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Lumpy World and Race to the Bottom

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  • Candau Fabien
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    Abstract

    This paper presents a model of the New Economic Geography which integrates commuting costs and land rent and displays a dispersion - agglomeration configuration when regional and/or international trade are liberalised. Two main results are found, the first one is that dispersion Pareto dominates agglomeration, the second one is that the agglomeration rent is not bell-shaped but strictly decreasing when impediments to trade are removed. This turns out to be a convenient framework to revisit the links between tax competition, location of firms and trade integration. It is shown in particular that trade liberalization only leads to a race to the bottom in terms of taxation, and that a tax floor set at the level of the small country may be detrimental to it.

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    File URL: http://128.118.178.162/eps/it/papers/0508/0508008.pdf
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    Bibliographic Info

    Paper provided by EconWPA in its series International Trade with number 0508008.

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    Length: 24 pages
    Date of creation: 17 Aug 2005
    Date of revision: 01 Feb 2006
    Handle: RePEc:wpa:wuwpit:0508008

    Note: Type of Document - pdf; pages: 24
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    Web page: http://128.118.178.162

    Related research

    Keywords: Economic geography; Cities; Trade; Tax competition.;

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    References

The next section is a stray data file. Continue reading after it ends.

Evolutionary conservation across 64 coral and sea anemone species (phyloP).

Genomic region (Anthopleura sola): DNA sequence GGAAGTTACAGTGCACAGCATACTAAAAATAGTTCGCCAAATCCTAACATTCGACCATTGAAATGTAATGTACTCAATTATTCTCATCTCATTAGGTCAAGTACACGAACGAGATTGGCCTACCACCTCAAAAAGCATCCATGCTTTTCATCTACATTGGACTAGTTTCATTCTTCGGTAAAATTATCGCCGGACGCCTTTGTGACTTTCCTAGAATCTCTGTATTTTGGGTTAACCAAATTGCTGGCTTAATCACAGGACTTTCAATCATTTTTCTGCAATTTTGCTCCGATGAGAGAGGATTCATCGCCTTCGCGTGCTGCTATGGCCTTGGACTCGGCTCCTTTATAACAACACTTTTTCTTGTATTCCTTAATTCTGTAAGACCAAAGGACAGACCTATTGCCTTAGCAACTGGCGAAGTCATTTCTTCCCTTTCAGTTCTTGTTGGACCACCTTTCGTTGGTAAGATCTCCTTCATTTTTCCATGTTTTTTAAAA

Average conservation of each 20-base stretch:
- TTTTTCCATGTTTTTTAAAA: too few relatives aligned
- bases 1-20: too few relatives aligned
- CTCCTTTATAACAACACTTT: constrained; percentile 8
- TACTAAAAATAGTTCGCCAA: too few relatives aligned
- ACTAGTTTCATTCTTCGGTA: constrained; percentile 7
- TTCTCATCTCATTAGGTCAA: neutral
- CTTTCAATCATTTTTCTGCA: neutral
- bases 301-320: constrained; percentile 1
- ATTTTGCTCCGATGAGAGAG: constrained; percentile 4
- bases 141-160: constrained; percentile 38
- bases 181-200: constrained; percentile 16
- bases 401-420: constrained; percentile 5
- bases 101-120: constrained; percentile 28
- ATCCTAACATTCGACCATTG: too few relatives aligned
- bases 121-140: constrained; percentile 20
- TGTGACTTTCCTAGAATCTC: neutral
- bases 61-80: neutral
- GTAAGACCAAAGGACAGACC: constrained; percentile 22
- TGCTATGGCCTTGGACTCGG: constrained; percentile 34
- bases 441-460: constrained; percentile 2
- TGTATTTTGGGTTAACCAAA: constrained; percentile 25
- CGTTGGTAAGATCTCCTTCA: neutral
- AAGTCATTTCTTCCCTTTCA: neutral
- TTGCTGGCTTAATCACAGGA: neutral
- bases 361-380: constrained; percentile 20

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    1. Dani Rodrik, 1997. "Trade, Social Insurance, and the Limits to Globalization," NBER Working Papers 5905, National Bureau of Economic Research, Inc.
    2. Tabuchi, Takatoshi, 1998. "Urban Agglomeration and Dispersion: A Synthesis of Alonso and Krugman," Journal of Urban Economics, Elsevier, vol. 44(3), pages 333-351, November.
    3. Behrens, Kristian & Gaigné, Carl & Ottaviano, Gianmarco Ireo Paolo & Thisse, Jacques-François, 2003. "Inter-regional and International Trade: Seventy Years After Ohlin," CEPR Discussion Papers 4065, C.E.P.R. Discussion Papers.
    4. Richard E. Baldwin & Paul Krugman, 2002. "Agglomeration, Integration and Tax Harmonization," NBER Working Papers 9290, National Bureau of Economic Research, Inc.
    5. Forslid, Rikard & Andersson, Fredrik, 1999. "Tax Competition and Economic Geography," Research Papers in Economics 2000:5, Stockholm University, Department of Economics.
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    9. Kind, Hans Jarle & Schjelderup, Guttorm & Ulltveit-Moe, Karen-Helene, 1999. "Competing for Capital in a 'Lumpy' World," CEPR Discussion Papers 2188, C.E.P.R. Discussion Papers.
    10. BEHRENS, Kristian, 2004. "International integration and regional inequalities : how important is national infrastructure ?," CORE Discussion Papers 2004066, Université catholique de Louvain, Center for Operations Research and Econometrics (CORE).
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    13. Elisenda Paluzie Hernandez, 1999. "Trade policy and regional inequalities," Working Papers in Economics 48, Universitat de Barcelona. Espai de Recerca en Economia.
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    16. repec:hal:cesptp:halshs-00096285 is not listed on IDEAS
    17. Raul Livas Elizondo & Paul Krugman, 1992. "Trade Policy and the Third World Metropolis," NBER Working Papers 4238, National Bureau of Economic Research, Inc.
    18. Marius BRÜLHART & Matthieu CROZET & Pamina KOENIG, 2004. "Enlargement and the EU Periphery: The Impact of Changing Market Potential," Cahiers de Recherches Economiques du Département d'Econométrie et d'Economie politique (DEEP) 04.02, Université de Lausanne, Faculté des HEC, DEEP.
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    Cited by:
    1. Candau, Fabien, 2006. "The Spatial and Public Economics of Regions, a Theoretical and Empirical Survey," MPRA Paper 1153, University Library of Munich, Germany.

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